So the Domestic 6 and I decided to build a home Library. Its been something of a labour of love.

We’re old fashioned sorts, and I wanted to do something more with a Victorian/Steampunk feel.

We were inspired by some of the old Sherlock Holmes movies with colours and a lot of pictures of old Victorian libraries thanks to Google.

For fun and since I haven’t blogged anything in a coons age I figured I’d post what we did with a few how we did it’s.

Before Library 2

Before, only with curtains

Before Library 3

Before, only with curtains

The room we started with had some really nasty berber carpet. The colour on the ceiling had turned yellow from cigarette smoke from the previous owner of the house and the walls were a off cream colour.  We’d been using this room for storage since we moved in, and when we replaced he carpet in the rest of the house we purposely did not do this room. We put curtains up otherwise that’s all we did to the room once we emptied it of boxes.

 

Before -Library

Before, only with curtains

As you can see there is a horrid paper border around the top of the wall as well.

Since we weren’t worried about the existing carpet we went straight to painting.

We picked a colour that was close to the 221B Baker Street Library of Holmes. This image became sort of our template. It gave us our Victorian and Library colour ideas in one shot, as well as what we felt was a warm and comfortable feel.   What we didn’t want was the print on the wall from the wall paper.  So we used the colour as our baseline for paint instead of wall paper (although we did consider it briefly).

Holmes

221B Baker Street today

While painting over the lighter colour we noticed something kind of cool.  When we did just the first coat the wall came across as having a old sort of tie dye, or painters mat look to it. Sort of what you would get if you rubbed your hand over a suede picture matting with the various shades and whiting.

Library painting the walls

What we called the “paint mat affect” on the wall to the right of the ladder.

So we stopped painting for a bit and brainstormed, and decided to use this to our advantage. We came up with a plan, but we needed to paint more than just the walls. We had to paint the ceiling as well. More on that in a bit.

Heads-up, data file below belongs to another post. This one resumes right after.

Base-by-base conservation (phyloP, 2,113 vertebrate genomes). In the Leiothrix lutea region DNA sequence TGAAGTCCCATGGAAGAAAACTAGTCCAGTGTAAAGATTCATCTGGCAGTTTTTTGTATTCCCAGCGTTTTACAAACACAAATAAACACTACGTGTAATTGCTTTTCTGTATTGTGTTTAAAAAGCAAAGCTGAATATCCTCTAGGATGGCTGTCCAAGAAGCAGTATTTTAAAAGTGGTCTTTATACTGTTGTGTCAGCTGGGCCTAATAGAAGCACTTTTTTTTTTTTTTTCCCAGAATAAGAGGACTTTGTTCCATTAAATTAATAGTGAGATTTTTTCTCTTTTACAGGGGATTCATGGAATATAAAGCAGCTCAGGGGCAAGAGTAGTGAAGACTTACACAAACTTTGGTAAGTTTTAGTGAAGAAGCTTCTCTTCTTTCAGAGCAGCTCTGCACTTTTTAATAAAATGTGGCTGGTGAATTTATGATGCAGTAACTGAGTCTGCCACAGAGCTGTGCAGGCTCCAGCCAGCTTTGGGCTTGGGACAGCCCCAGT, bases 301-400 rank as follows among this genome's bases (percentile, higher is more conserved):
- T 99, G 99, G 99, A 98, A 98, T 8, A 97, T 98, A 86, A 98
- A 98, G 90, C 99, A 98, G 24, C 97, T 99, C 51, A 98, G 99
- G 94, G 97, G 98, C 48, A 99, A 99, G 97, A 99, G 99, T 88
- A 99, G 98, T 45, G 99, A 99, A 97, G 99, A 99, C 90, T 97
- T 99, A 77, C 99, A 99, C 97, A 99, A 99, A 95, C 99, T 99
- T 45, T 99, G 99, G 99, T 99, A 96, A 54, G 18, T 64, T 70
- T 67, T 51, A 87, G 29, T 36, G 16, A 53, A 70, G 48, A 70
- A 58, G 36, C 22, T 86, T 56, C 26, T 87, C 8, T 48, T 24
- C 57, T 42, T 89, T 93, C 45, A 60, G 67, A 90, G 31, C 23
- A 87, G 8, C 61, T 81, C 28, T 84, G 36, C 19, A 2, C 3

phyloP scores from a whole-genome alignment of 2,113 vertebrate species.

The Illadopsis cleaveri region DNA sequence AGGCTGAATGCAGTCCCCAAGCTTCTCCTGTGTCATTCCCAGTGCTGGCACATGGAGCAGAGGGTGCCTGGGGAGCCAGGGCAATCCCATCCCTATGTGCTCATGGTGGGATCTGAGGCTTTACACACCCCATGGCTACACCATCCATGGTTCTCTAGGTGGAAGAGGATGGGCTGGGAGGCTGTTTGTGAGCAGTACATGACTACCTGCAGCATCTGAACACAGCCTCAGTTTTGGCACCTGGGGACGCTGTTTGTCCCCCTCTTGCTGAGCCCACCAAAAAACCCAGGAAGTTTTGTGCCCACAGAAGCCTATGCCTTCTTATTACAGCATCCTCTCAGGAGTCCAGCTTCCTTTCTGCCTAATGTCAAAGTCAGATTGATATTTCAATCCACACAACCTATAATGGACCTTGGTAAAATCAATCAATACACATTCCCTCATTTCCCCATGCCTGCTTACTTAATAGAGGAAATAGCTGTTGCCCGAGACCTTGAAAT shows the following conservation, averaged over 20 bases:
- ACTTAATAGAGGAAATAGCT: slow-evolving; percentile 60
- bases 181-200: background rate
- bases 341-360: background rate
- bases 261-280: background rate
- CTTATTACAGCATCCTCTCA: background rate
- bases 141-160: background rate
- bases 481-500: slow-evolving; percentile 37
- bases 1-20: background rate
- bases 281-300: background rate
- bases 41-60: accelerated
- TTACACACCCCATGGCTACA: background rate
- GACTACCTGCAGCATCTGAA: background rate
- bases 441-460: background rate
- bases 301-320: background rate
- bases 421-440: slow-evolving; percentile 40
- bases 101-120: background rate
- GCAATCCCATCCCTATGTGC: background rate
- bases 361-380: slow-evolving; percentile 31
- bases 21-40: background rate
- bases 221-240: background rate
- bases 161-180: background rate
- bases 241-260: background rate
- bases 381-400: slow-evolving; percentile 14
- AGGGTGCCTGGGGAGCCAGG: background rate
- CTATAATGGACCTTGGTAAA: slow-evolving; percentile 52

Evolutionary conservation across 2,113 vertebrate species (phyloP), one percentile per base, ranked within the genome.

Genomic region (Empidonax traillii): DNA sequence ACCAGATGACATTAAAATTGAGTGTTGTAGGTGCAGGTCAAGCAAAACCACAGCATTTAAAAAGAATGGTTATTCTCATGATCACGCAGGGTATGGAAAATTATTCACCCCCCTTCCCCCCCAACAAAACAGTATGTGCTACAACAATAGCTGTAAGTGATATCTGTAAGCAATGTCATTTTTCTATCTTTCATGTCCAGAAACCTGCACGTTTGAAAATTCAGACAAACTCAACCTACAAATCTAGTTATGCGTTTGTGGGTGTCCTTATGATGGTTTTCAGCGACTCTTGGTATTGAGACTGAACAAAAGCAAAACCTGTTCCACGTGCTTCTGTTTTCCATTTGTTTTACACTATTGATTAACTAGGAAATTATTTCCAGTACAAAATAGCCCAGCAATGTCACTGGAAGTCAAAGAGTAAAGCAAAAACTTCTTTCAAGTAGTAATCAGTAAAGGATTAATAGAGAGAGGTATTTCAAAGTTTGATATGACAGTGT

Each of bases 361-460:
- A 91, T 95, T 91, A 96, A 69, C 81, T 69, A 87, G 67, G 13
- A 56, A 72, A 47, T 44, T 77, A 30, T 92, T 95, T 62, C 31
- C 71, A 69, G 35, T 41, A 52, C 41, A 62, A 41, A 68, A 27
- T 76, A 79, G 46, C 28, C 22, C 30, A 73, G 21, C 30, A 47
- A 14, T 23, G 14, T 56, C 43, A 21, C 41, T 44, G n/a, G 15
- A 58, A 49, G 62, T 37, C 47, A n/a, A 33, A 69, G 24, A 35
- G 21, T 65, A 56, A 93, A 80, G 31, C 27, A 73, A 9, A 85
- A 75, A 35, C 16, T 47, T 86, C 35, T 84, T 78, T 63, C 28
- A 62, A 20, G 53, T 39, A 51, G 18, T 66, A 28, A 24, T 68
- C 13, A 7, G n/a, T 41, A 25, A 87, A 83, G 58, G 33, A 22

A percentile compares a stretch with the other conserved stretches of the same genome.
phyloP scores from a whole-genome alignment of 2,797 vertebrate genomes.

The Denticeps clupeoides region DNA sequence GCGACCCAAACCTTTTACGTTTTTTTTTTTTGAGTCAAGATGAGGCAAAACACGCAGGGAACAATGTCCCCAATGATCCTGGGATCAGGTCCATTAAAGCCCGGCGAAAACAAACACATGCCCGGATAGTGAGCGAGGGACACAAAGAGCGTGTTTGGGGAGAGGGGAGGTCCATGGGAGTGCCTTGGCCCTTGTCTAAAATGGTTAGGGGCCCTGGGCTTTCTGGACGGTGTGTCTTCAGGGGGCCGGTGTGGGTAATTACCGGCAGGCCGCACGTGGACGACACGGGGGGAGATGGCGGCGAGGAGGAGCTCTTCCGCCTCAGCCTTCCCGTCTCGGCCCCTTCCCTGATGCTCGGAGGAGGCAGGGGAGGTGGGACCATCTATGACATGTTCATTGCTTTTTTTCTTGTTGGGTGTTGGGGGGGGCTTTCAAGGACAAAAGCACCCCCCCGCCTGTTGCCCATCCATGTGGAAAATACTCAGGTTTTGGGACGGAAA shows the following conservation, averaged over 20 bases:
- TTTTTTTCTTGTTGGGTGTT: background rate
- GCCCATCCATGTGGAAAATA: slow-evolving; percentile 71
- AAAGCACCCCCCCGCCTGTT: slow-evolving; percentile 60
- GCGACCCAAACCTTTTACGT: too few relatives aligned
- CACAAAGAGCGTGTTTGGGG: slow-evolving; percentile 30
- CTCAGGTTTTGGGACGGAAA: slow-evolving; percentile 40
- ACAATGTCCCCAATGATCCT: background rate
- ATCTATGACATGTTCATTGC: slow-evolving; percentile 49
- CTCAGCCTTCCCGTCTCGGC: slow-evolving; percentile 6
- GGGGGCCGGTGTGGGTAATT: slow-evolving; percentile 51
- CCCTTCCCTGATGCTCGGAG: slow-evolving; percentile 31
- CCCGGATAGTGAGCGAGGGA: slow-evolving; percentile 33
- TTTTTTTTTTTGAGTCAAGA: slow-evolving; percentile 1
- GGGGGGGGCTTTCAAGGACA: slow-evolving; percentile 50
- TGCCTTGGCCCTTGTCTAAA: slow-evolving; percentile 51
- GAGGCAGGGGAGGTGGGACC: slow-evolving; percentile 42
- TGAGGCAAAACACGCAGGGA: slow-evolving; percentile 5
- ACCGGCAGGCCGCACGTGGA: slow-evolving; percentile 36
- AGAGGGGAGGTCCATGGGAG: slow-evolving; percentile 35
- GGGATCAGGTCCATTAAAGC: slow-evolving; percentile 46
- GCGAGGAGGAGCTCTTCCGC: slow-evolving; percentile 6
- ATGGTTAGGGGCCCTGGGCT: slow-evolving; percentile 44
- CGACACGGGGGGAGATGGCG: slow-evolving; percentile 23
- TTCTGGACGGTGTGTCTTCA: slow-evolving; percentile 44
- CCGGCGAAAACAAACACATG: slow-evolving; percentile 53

So we painted the walls and the ceiling then we ripped out the carpet, and cleaned and mopped the underlying floor.

Library Ripping the carpet

The rip out

 

Library Floor ripped and painted

Carpet removed and floor cleaned. Wood flooring stacked on the right.

You may have noticed by now that we painted the outside of the door but the inside. That’s because we wanted the door to not break up the perception of the room.  However we didn’t want the closet to be a cave with the colour, so we stark white painted the closet and door so it would not be dark inside. The exterior of the door we painted to match the rest of the room so it would flow, or at least thats how we felt about it.

That left the ceiling. In our image hunting for ideas we came across several images of Victorian libraries.  All of these had something in common: ceiling murals.

750_PR_Victorian_Homes_shoot_library_ceiling 800 pixel Turkish Smoking Room Ceiling Post-restoration_11

Now neither of us are Michelangelo or a painter of any worth. And the idea of wall papering a ceiling is to say the least a daunting task.

We remembered out painters mat affect we discovered, and decided to do something rash.

Now to clarify things, we are not professionals. We’re just folks trying to make our house cool without spending a fortune. So with the exception of having a friend run a electrical outlet, and having my step dad help us with some carpentry everything we did is 100% us.

Further we have done any thing like this before. So to say we were scared to death that we were going to ruin our home would be putting it very mildly. Terrified is more like it.

At any rate we went for it after much deliberation.

We painted the ceiling in a single coat, leaving the imperfections and fading.